The chairman of the National Pharmaceutical Pricing Agency said that the body was not consulted on the Centre’s proposal to dismantle it. Bhupender Singh said that the NPAA, established in 1997 to monitor the prices of essential drugs, was not part of the two meetings held to discuss the proposal, The Hindu reported.

“Both meetings were held at short notice,” Singh said. “This has been a rushed decision. For any policy change, there needs to be consultation,” he said, adding that the file was currently pending with the Ministry of Chemicals and Fertilizers for approval.

This came even as a civil society group – the All India Drug Action Network – served legal notices to the secretaries of the ministries of health, chemicals and fertilisers and commerce as well as National Institution for Transforming India Aayog Chief Executive Officer Amitabh Kant over the matter. On October 19, the four officials decided to dismantle the NPAA and said the power to regulate drug prices will be “vested with the government”.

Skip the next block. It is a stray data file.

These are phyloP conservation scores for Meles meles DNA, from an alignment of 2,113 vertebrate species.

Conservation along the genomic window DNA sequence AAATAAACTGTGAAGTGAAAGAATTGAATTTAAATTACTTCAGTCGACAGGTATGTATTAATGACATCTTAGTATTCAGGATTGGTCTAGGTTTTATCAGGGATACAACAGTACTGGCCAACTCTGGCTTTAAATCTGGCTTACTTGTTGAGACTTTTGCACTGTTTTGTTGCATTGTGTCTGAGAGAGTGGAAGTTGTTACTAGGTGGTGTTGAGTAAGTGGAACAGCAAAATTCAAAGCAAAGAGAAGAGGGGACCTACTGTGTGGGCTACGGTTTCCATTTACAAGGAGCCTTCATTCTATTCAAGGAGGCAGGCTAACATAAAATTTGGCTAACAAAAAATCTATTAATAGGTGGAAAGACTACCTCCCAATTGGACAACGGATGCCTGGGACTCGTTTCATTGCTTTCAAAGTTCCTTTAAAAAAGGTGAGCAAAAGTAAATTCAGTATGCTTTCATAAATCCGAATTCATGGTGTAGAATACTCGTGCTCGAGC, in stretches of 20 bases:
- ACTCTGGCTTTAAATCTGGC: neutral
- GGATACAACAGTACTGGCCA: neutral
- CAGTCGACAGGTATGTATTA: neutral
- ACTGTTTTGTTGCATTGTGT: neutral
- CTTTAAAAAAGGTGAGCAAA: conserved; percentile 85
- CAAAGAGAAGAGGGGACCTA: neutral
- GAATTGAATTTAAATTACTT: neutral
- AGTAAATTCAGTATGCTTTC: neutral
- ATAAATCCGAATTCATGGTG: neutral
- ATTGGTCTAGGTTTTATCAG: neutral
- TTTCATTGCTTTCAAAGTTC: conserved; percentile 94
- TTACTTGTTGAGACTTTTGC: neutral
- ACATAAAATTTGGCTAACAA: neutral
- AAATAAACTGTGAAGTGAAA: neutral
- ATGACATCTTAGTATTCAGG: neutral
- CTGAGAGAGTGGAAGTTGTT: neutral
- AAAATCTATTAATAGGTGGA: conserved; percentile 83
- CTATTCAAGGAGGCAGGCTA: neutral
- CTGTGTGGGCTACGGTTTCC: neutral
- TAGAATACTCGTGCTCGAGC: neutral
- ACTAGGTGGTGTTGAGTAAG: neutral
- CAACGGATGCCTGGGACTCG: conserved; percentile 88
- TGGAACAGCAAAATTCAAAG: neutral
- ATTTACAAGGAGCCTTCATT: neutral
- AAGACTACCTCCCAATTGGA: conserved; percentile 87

The notice said that the Supreme Court had already passed a “number of orders” on price controls and said the matter was currently being heard by the judiciary. The final hearing of the case is expected to take place in December. At the meeting, it was also decided that the Central Drug Standard Control Organisation would now consult the Niti Aayog CEO for the reissue of licences and the approval of new drugs.

Medicines may become more expensive in India as a result of the major overhaul of the drug pricing policy being planned. Discussions within the government have also upset health activists working on drug pricing. AIDAN activist Malini Aisola said it was clear that the shift in policy was geared towards “one-sided promotion” of the pharmaceutical industry.